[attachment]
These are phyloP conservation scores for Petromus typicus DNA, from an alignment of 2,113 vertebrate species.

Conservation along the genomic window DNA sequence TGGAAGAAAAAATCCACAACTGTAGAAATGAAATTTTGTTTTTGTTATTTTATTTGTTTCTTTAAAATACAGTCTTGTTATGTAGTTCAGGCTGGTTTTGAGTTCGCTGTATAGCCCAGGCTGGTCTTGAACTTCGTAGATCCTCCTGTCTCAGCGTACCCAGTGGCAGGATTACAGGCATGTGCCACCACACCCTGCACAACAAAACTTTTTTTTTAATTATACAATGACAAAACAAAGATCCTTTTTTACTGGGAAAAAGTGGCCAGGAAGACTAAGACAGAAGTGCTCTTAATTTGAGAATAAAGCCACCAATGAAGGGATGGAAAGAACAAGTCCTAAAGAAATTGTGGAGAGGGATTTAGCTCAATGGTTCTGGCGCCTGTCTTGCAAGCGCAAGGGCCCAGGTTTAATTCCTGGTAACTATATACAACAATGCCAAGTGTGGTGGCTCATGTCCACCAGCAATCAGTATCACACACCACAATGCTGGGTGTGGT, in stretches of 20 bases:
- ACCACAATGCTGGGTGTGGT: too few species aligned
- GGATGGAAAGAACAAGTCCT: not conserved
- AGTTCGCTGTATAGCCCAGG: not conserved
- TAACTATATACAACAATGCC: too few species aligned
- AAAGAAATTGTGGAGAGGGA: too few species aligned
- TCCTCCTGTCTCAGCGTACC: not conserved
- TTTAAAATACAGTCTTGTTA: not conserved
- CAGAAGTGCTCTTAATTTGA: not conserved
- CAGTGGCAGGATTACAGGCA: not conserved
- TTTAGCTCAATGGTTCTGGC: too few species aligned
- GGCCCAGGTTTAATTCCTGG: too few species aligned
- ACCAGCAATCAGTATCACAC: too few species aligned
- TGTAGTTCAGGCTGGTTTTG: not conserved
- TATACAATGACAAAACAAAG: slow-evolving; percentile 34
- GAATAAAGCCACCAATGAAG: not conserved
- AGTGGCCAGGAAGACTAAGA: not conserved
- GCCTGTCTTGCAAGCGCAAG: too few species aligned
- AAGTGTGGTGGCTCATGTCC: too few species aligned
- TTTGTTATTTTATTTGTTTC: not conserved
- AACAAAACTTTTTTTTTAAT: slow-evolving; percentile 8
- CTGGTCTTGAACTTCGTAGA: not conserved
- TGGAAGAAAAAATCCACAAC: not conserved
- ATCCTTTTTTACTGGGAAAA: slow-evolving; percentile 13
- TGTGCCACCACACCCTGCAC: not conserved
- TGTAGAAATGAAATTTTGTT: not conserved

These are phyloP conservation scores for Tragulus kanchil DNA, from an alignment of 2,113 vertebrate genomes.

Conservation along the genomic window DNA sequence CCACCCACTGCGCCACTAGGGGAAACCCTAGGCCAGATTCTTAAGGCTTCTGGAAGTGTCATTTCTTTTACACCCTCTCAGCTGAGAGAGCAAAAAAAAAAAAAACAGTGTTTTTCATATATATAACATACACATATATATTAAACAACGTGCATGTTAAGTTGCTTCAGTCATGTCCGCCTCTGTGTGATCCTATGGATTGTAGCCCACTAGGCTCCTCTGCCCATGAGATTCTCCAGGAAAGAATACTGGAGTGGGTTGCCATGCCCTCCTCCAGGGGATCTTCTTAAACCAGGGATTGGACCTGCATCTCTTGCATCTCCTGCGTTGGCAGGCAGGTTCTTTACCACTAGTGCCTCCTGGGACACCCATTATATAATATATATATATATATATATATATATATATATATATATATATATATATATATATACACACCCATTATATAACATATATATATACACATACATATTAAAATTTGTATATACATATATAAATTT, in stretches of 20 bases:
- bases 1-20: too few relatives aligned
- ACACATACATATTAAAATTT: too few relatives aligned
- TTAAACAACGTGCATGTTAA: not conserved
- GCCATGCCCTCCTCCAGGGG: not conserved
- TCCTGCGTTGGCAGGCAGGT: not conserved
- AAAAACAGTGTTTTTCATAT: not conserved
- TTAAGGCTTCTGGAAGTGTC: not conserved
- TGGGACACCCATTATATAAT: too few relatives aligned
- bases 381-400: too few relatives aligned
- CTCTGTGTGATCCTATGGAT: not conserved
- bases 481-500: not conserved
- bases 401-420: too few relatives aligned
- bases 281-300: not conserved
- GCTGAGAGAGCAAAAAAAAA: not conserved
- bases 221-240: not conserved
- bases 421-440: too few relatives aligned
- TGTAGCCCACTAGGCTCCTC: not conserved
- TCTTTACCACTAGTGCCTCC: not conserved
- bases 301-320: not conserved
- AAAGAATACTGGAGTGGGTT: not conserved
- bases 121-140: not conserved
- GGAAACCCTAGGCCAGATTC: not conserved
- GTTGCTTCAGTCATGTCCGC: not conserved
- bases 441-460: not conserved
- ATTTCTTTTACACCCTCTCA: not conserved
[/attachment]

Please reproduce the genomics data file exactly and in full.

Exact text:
These are phyloP conservation scores for Petromus typicus DNA, from an alignment of 2,113 vertebrate species.

Conservation along the genomic window DNA sequence TGGAAGAAAAAATCCACAACTGTAGAAATGAAATTTTGTTTTTGTTATTTTATTTGTTTCTTTAAAATACAGTCTTGTTATGTAGTTCAGGCTGGTTTTGAGTTCGCTGTATAGCCCAGGCTGGTCTTGAACTTCGTAGATCCTCCTGTCTCAGCGTACCCAGTGGCAGGATTACAGGCATGTGCCACCACACCCTGCACAACAAAACTTTTTTTTTAATTATACAATGACAAAACAAAGATCCTTTTTTACTGGGAAAAAGTGGCCAGGAAGACTAAGACAGAAGTGCTCTTAATTTGAGAATAAAGCCACCAATGAAGGGATGGAAAGAACAAGTCCTAAAGAAATTGTGGAGAGGGATTTAGCTCAATGGTTCTGGCGCCTGTCTTGCAAGCGCAAGGGCCCAGGTTTAATTCCTGGTAACTATATACAACAATGCCAAGTGTGGTGGCTCATGTCCACCAGCAATCAGTATCACACACCACAATGCTGGGTGTGGT, in stretches of 20 bases:
- ACCACAATGCTGGGTGTGGT: too few species aligned
- GGATGGAAAGAACAAGTCCT: not conserved
- AGTTCGCTGTATAGCCCAGG: not conserved
- TAACTATATACAACAATGCC: too few species aligned
- AAAGAAATTGTGGAGAGGGA: too few species aligned
- TCCTCCTGTCTCAGCGTACC: not conserved
- TTTAAAATACAGTCTTGTTA: not conserved
- CAGAAGTGCTCTTAATTTGA: not conserved
- CAGTGGCAGGATTACAGGCA: not conserved
- TTTAGCTCAATGGTTCTGGC: too few species aligned
- GGCCCAGGTTTAATTCCTGG: too few species aligned
- ACCAGCAATCAGTATCACAC: too few species aligned
- TGTAGTTCAGGCTGGTTTTG: not conserved
- TATACAATGACAAAACAAAG: slow-evolving; percentile 34
- GAATAAAGCCACCAATGAAG: not conserved
- AGTGGCCAGGAAGACTAAGA: not conserved
- GCCTGTCTTGCAAGCGCAAG: too few species aligned
- AAGTGTGGTGGCTCATGTCC: too few species aligned
- TTTGTTATTTTATTTGTTTC: not conserved
- AACAAAACTTTTTTTTTAAT: slow-evolving; percentile 8
- CTGGTCTTGAACTTCGTAGA: not conserved
- TGGAAGAAAAAATCCACAAC: not conserved
- ATCCTTTTTTACTGGGAAAA: slow-evolving; percentile 13
- TGTGCCACCACACCCTGCAC: not conserved
- TGTAGAAATGAAATTTTGTT: not conserved

These are phyloP conservation scores for Tragulus kanchil DNA, from an alignment of 2,113 vertebrate genomes.

Conservation along the genomic window DNA sequence CCACCCACTGCGCCACTAGGGGAAACCCTAGGCCAGATTCTTAAGGCTTCTGGAAGTGTCATTTCTTTTACACCCTCTCAGCTGAGAGAGCAAAAAAAAAAAAAACAGTGTTTTTCATATATATAACATACACATATATATTAAACAACGTGCATGTTAAGTTGCTTCAGTCATGTCCGCCTCTGTGTGATCCTATGGATTGTAGCCCACTAGGCTCCTCTGCCCATGAGATTCTCCAGGAAAGAATACTGGAGTGGGTTGCCATGCCCTCCTCCAGGGGATCTTCTTAAACCAGGGATTGGACCTGCATCTCTTGCATCTCCTGCGTTGGCAGGCAGGTTCTTTACCACTAGTGCCTCCTGGGACACCCATTATATAATATATATATATATATATATATATATATATATATATATATATATATATATATATACACACCCATTATATAACATATATATATACACATACATATTAAAATTTGTATATACATATATAAATTT, in stretches of 20 bases:
- bases 1-20: too few relatives aligned
- ACACATACATATTAAAATTT: too few relatives aligned
- TTAAACAACGTGCATGTTAA: not conserved
- GCCATGCCCTCCTCCAGGGG: not conserved
- TCCTGCGTTGGCAGGCAGGT: not conserved
- AAAAACAGTGTTTTTCATAT: not conserved
- TTAAGGCTTCTGGAAGTGTC: not conserved
- TGGGACACCCATTATATAAT: too few relatives aligned
- bases 381-400: too few relatives aligned
- CTCTGTGTGATCCTATGGAT: not conserved
- bases 481-500: not conserved
- bases 401-420: too few relatives aligned
- bases 281-300: not conserved
- GCTGAGAGAGCAAAAAAAAA: not conserved
- bases 221-240: not conserved
- bases 421-440: too few relatives aligned
- TGTAGCCCACTAGGCTCCTC: not conserved
- TCTTTACCACTAGTGCCTCC: not conserved
- bases 301-320: not conserved
- AAAGAATACTGGAGTGGGTT: not conserved
- bases 121-140: not conserved
- GGAAACCCTAGGCCAGATTC: not conserved
- GTTGCTTCAGTCATGTCCGC: not conserved
- bases 441-460: not conserved
- ATTTCTTTTACACCCTCTCA: not conserved